There’s no denying that Australia’s firefighters are some of the hardest working people in the country, but a new deal by the Victorian government is raising eyebrows.
On Wednesday morning’s episode of Sunrise, host Samantha Armytage welcomed Alan Jones and 3AW radio host Justin Smith on the show to discuss the controversial new deal. According to Sunrise, some Melbourne firefighters will be given 196 days of leave each year under the new plan.
It is expected that others working in the emergency services will want similar offers. The leave, which is fully paid, will allow firefighters to care for ill nieces and nephews and is expected to cost Victorian taxpayers $150 million.
Samantha was quick to ask Alan if he thought 196 days of annual leave was taking things too far. “Well the first thing I think we’d all agree is that none of us would want to be a firefighter,” he said. “The work they do is unbelievable and when you get these Australia Day honours and Queen’s birthday honours, the people who are completely forgotten are your firefighters and your SES workers and so on. So they do work for which we are immensely grateful.”
Still, he didn’t think that the increase of leave was fair. “That said, the notion of having a 19 per cent pay rise and 196 days leave. For God’s sake, it suggests they aren’t working at all,” he continued. “That extending carers to nephews and nieces and so on, this is completely over the top.”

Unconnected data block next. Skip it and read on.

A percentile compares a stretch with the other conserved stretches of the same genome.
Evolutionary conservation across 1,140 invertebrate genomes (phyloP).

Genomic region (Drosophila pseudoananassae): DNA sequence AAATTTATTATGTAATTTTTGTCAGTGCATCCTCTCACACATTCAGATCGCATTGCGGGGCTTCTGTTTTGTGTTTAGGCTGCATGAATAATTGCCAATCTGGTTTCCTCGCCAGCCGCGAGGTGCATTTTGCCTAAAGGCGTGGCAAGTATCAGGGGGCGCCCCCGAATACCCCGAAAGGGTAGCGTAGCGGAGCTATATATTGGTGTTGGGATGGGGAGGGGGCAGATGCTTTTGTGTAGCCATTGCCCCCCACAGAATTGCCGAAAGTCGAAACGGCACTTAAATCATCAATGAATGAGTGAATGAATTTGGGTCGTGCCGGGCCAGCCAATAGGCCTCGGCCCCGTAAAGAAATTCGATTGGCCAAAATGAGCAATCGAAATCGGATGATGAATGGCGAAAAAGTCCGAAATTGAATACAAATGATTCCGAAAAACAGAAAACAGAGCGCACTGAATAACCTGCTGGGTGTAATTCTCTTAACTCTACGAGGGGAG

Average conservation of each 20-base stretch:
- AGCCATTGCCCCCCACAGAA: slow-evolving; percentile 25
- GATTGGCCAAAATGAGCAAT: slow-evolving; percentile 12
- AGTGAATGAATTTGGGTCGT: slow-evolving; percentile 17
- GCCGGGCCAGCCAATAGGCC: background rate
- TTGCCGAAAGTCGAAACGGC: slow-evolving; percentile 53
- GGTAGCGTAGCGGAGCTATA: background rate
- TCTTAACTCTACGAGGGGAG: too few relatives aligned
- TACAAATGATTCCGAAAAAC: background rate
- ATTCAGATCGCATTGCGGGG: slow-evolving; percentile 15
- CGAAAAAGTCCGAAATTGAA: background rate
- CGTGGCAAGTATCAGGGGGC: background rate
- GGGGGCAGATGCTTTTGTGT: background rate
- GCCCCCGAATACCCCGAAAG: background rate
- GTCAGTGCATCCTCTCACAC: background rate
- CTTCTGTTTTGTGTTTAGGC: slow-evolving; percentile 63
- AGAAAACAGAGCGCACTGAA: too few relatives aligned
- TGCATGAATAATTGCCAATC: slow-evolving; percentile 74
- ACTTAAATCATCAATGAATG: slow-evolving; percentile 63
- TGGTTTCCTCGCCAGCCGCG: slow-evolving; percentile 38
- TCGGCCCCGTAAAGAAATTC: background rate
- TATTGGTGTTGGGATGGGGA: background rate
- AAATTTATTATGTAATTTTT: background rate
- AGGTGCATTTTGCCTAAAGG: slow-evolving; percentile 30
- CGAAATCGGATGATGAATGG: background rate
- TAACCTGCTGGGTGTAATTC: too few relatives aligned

He explained that under the old Industrial Relations System dating back many years ago, a pay rise for an industry in Sydney could see unions demanding something similar in Darwin or other states. “This is over the top, but the concern is ambulance workers who do tremendous work and others are going to get in the queue,” he said. “The government is broke and it can’t afford these sorts of pay.”
Samantha added that it was an “extraordinary deal”, while Justin said it was a great deal – if you were a firefighter. “Alan Jones is absolutely right, they [the firefighters] are magnificent, the problem here is this could actually create a bit of a backlash towards them that they don’t deserve,” he said.
He said that it was a terrific thought to say that we can’t pay firefighters enough, but that it wasn’t sustainable in thinking that way. “The police will line up, the ambulance will line up, the nurses will line up, the teachers will line up,” he added.
Both Alan and Justin pointed the finger at unions during the debate on air, but did admit that they were doing their jobs to try and get firefighters the best deal possible.